November 3 - December 18, 2005
Co-curated by Anthony Kiendl, Director of Visual Arts and the Walter Philips Gallery; Sarah Cook, Curator of New Media, Baltic; and Steve Dietz, Banff International Curatorial Institute Fellow.
An international touring exhibition of art works that use databases to comment on their uses and to imagine unknown uses. Database Imaginary presents twenty-one art projects in a broad variety of old and new media by individual and teams of artists between 1971 and 2004.
The term "database" was only coined in the 1970s with the rise of automated office procedures. However, it is really only with the rise of computing and widespread access to vast quantities of organized information that the term has come to the fore in the popular imagination. Database Imaginary presents twenty-one art projects in a broad variety of old and new media, including newly commissioned works, made by individual and teams of artists between 1971 and 2004. Responsive to the 21st century, when databases have become ever-present, all the artists in Database Imaginary engage imaginatively with the organization of data through their use of aesthetic, conceptual, social and political strategies.
Databases structure our economy, our knowledge systems, our security. Yet these structures serve and are subject to multiple goals and agendas. Our practical experiences of databases in westernized societies suggest access not just to information about the world, but the world's access to information about us. We are the objects of databases: a phone number to telemarketers, a credit risk, a questionable border-crosser.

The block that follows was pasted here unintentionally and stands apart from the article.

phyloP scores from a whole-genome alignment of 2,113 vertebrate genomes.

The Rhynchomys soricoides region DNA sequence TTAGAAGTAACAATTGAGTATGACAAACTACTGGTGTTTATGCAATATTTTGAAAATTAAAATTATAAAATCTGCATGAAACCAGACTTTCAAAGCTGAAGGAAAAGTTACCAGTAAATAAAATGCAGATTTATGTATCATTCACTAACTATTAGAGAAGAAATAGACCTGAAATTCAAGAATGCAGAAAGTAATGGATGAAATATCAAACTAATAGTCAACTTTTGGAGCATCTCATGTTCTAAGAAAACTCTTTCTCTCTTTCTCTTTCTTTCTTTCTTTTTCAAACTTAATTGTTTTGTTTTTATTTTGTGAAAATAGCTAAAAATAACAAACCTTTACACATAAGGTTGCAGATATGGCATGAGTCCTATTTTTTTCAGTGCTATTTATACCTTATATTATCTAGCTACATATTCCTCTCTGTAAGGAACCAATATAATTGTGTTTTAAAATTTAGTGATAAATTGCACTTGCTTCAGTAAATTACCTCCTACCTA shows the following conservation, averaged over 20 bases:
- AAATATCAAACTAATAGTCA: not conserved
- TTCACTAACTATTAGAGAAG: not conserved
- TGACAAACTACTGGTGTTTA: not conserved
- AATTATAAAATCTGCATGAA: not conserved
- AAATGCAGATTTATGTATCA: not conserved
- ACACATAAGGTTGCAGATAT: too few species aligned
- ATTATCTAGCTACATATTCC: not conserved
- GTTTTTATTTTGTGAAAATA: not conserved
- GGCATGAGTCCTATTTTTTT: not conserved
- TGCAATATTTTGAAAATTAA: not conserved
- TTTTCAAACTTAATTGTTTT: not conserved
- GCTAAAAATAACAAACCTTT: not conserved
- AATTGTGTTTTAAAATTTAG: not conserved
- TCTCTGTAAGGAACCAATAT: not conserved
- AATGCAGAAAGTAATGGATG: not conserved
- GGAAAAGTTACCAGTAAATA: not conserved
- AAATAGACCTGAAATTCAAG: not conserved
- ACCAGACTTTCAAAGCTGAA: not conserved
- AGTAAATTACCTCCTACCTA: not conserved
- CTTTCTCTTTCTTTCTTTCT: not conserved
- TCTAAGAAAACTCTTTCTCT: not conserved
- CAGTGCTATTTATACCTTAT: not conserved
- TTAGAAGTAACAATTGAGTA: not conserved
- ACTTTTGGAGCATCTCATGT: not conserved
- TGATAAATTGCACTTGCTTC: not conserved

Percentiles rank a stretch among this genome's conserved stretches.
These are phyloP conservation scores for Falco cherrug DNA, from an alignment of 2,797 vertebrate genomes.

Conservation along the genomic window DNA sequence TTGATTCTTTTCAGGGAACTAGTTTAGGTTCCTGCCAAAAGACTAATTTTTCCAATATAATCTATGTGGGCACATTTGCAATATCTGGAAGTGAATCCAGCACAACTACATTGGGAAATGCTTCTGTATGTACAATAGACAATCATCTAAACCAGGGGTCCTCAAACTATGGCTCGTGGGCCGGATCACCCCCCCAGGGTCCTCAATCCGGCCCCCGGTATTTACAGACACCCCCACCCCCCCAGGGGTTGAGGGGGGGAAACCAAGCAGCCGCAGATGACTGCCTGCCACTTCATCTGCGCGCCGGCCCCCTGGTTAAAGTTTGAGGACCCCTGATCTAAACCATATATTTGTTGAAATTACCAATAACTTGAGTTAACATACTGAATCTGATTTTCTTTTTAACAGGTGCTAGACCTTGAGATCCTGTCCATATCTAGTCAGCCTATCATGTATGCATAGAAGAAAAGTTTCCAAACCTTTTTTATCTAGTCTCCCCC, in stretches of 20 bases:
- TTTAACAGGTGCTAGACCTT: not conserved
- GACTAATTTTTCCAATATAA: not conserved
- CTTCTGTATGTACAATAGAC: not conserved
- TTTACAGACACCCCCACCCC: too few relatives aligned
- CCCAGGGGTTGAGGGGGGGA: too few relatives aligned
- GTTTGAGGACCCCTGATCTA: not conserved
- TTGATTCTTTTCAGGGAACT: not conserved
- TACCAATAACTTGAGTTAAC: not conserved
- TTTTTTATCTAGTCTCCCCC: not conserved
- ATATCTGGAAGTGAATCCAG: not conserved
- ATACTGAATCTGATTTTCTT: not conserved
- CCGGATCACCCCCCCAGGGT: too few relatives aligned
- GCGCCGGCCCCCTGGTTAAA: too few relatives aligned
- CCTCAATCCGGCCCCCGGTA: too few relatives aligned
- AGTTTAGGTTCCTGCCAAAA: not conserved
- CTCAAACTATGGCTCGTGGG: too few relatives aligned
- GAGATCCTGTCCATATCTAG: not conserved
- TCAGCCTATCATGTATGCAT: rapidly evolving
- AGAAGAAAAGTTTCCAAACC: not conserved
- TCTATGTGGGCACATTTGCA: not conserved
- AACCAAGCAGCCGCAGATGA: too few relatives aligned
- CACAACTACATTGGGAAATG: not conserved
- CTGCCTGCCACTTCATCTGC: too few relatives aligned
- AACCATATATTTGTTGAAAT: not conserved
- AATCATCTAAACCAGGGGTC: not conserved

As artist and theorist Lev Manovich suggests, for such an ubiquitous cultural form, just as was the case with the automobile, skyscrapers, even perspective “ we need to imagine the possibilities of databases; to actively shape them and participate in how they are used to organize the world we live in. The artists and artworks in Database Imaginary warn, astound, and challenge us to understand database culture as a pervasive aspect of our contemporary environment and our lived experience. Databases present us with a series of choices. Artist Edward Poitras suggests such choices involve negotiating missing information, misinformation and new information. It is up to us to choose whether or not and how to engage.
The exhibition is co-organized by the Walter Phillips Gallery, the Banff Centre and The Dunlop Art Gallery, Regina Public Library, with financial support from the Department of Canadian Heritage, the Daniel Langlois Foundation for Art, Science and Technology, and the Canada Council for the Arts.